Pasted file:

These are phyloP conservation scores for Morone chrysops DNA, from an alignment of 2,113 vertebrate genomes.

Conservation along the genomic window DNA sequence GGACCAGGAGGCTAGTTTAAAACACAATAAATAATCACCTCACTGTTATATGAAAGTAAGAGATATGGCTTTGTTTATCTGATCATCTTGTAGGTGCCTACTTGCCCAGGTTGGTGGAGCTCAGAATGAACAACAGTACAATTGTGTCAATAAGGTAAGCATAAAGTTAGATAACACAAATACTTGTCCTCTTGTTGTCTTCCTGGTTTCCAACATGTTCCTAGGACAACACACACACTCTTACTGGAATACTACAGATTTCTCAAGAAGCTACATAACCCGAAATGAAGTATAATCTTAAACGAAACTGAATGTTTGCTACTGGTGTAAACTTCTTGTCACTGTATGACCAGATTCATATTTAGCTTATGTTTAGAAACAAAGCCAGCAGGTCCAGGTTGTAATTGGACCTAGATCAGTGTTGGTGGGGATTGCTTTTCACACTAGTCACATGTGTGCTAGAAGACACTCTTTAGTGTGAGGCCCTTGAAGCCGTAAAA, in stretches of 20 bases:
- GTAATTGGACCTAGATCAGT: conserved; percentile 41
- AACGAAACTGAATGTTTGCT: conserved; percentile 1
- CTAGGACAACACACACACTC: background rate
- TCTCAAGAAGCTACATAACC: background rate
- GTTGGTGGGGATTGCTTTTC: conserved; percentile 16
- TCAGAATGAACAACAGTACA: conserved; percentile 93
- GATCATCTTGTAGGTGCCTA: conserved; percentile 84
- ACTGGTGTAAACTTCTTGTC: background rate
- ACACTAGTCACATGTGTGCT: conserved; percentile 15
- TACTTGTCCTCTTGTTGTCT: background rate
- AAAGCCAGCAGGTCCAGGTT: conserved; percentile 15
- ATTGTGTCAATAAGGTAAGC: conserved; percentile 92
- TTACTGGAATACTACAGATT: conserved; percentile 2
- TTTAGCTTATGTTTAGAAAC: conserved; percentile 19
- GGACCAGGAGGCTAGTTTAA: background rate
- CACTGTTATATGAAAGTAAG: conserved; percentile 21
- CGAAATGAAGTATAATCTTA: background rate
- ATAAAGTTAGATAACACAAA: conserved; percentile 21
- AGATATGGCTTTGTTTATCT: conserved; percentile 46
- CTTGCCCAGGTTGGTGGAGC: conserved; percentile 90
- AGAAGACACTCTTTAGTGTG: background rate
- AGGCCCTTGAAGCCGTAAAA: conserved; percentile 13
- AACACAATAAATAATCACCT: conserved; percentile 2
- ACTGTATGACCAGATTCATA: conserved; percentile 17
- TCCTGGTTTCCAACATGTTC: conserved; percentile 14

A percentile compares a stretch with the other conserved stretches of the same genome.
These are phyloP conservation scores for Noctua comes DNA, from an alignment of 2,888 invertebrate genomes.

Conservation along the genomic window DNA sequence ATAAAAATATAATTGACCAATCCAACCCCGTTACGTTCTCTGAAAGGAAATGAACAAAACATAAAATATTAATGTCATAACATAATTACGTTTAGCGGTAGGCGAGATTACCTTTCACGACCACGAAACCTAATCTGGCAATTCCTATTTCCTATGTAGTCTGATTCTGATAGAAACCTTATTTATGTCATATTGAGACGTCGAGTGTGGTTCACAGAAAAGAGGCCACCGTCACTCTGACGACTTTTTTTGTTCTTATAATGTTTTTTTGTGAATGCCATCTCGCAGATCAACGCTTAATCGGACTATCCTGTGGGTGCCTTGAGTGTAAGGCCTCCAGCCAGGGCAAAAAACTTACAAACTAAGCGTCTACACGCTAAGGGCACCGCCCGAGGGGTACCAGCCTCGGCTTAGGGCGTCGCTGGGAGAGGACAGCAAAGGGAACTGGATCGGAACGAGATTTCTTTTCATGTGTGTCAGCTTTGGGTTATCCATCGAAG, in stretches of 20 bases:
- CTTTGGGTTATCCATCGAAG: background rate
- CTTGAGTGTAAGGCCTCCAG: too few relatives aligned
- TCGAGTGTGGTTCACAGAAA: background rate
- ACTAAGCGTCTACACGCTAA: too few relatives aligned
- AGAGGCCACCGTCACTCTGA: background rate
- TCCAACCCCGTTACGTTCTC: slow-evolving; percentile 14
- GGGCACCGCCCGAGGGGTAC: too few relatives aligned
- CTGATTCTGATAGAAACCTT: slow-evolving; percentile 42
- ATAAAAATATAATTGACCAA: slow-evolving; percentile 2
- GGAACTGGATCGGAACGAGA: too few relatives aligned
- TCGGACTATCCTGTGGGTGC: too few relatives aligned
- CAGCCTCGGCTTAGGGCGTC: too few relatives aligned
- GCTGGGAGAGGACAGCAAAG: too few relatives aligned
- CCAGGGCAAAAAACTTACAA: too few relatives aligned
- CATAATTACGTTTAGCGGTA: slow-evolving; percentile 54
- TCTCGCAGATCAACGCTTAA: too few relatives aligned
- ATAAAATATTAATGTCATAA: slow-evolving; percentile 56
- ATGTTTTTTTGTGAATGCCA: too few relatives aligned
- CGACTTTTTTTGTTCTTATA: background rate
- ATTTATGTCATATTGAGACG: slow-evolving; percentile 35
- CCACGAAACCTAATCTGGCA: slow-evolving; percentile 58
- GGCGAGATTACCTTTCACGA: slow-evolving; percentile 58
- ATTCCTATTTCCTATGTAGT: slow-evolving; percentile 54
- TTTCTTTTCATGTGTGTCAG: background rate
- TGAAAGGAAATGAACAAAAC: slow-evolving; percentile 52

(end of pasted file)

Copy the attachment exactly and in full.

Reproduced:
These are phyloP conservation scores for Morone chrysops DNA, from an alignment of 2,113 vertebrate genomes.

Conservation along the genomic window DNA sequence GGACCAGGAGGCTAGTTTAAAACACAATAAATAATCACCTCACTGTTATATGAAAGTAAGAGATATGGCTTTGTTTATCTGATCATCTTGTAGGTGCCTACTTGCCCAGGTTGGTGGAGCTCAGAATGAACAACAGTACAATTGTGTCAATAAGGTAAGCATAAAGTTAGATAACACAAATACTTGTCCTCTTGTTGTCTTCCTGGTTTCCAACATGTTCCTAGGACAACACACACACTCTTACTGGAATACTACAGATTTCTCAAGAAGCTACATAACCCGAAATGAAGTATAATCTTAAACGAAACTGAATGTTTGCTACTGGTGTAAACTTCTTGTCACTGTATGACCAGATTCATATTTAGCTTATGTTTAGAAACAAAGCCAGCAGGTCCAGGTTGTAATTGGACCTAGATCAGTGTTGGTGGGGATTGCTTTTCACACTAGTCACATGTGTGCTAGAAGACACTCTTTAGTGTGAGGCCCTTGAAGCCGTAAAA, in stretches of 20 bases:
- GTAATTGGACCTAGATCAGT: conserved; percentile 41
- AACGAAACTGAATGTTTGCT: conserved; percentile 1
- CTAGGACAACACACACACTC: background rate
- TCTCAAGAAGCTACATAACC: background rate
- GTTGGTGGGGATTGCTTTTC: conserved; percentile 16
- TCAGAATGAACAACAGTACA: conserved; percentile 93
- GATCATCTTGTAGGTGCCTA: conserved; percentile 84
- ACTGGTGTAAACTTCTTGTC: background rate
- ACACTAGTCACATGTGTGCT: conserved; percentile 15
- TACTTGTCCTCTTGTTGTCT: background rate
- AAAGCCAGCAGGTCCAGGTT: conserved; percentile 15
- ATTGTGTCAATAAGGTAAGC: conserved; percentile 92
- TTACTGGAATACTACAGATT: conserved; percentile 2
- TTTAGCTTATGTTTAGAAAC: conserved; percentile 19
- GGACCAGGAGGCTAGTTTAA: background rate
- CACTGTTATATGAAAGTAAG: conserved; percentile 21
- CGAAATGAAGTATAATCTTA: background rate
- ATAAAGTTAGATAACACAAA: conserved; percentile 21
- AGATATGGCTTTGTTTATCT: conserved; percentile 46
- CTTGCCCAGGTTGGTGGAGC: conserved; percentile 90
- AGAAGACACTCTTTAGTGTG: background rate
- AGGCCCTTGAAGCCGTAAAA: conserved; percentile 13
- AACACAATAAATAATCACCT: conserved; percentile 2
- ACTGTATGACCAGATTCATA: conserved; percentile 17
- TCCTGGTTTCCAACATGTTC: conserved; percentile 14

A percentile compares a stretch with the other conserved stretches of the same genome.
These are phyloP conservation scores for Noctua comes DNA, from an alignment of 2,888 invertebrate genomes.

Conservation along the genomic window DNA sequence ATAAAAATATAATTGACCAATCCAACCCCGTTACGTTCTCTGAAAGGAAATGAACAAAACATAAAATATTAATGTCATAACATAATTACGTTTAGCGGTAGGCGAGATTACCTTTCACGACCACGAAACCTAATCTGGCAATTCCTATTTCCTATGTAGTCTGATTCTGATAGAAACCTTATTTATGTCATATTGAGACGTCGAGTGTGGTTCACAGAAAAGAGGCCACCGTCACTCTGACGACTTTTTTTGTTCTTATAATGTTTTTTTGTGAATGCCATCTCGCAGATCAACGCTTAATCGGACTATCCTGTGGGTGCCTTGAGTGTAAGGCCTCCAGCCAGGGCAAAAAACTTACAAACTAAGCGTCTACACGCTAAGGGCACCGCCCGAGGGGTACCAGCCTCGGCTTAGGGCGTCGCTGGGAGAGGACAGCAAAGGGAACTGGATCGGAACGAGATTTCTTTTCATGTGTGTCAGCTTTGGGTTATCCATCGAAG, in stretches of 20 bases:
- CTTTGGGTTATCCATCGAAG: background rate
- CTTGAGTGTAAGGCCTCCAG: too few relatives aligned
- TCGAGTGTGGTTCACAGAAA: background rate
- ACTAAGCGTCTACACGCTAA: too few relatives aligned
- AGAGGCCACCGTCACTCTGA: background rate
- TCCAACCCCGTTACGTTCTC: slow-evolving; percentile 14
- GGGCACCGCCCGAGGGGTAC: too few relatives aligned
- CTGATTCTGATAGAAACCTT: slow-evolving; percentile 42
- ATAAAAATATAATTGACCAA: slow-evolving; percentile 2
- GGAACTGGATCGGAACGAGA: too few relatives aligned
- TCGGACTATCCTGTGGGTGC: too few relatives aligned
- CAGCCTCGGCTTAGGGCGTC: too few relatives aligned
- GCTGGGAGAGGACAGCAAAG: too few relatives aligned
- CCAGGGCAAAAAACTTACAA: too few relatives aligned
- CATAATTACGTTTAGCGGTA: slow-evolving; percentile 54
- TCTCGCAGATCAACGCTTAA: too few relatives aligned
- ATAAAATATTAATGTCATAA: slow-evolving; percentile 56
- ATGTTTTTTTGTGAATGCCA: too few relatives aligned
- CGACTTTTTTTGTTCTTATA: background rate
- ATTTATGTCATATTGAGACG: slow-evolving; percentile 35
- CCACGAAACCTAATCTGGCA: slow-evolving; percentile 58
- GGCGAGATTACCTTTCACGA: slow-evolving; percentile 58
- ATTCCTATTTCCTATGTAGT: slow-evolving; percentile 54
- TTTCTTTTCATGTGTGTCAG: background rate
- TGAAAGGAAATGAACAAAAC: slow-evolving; percentile 52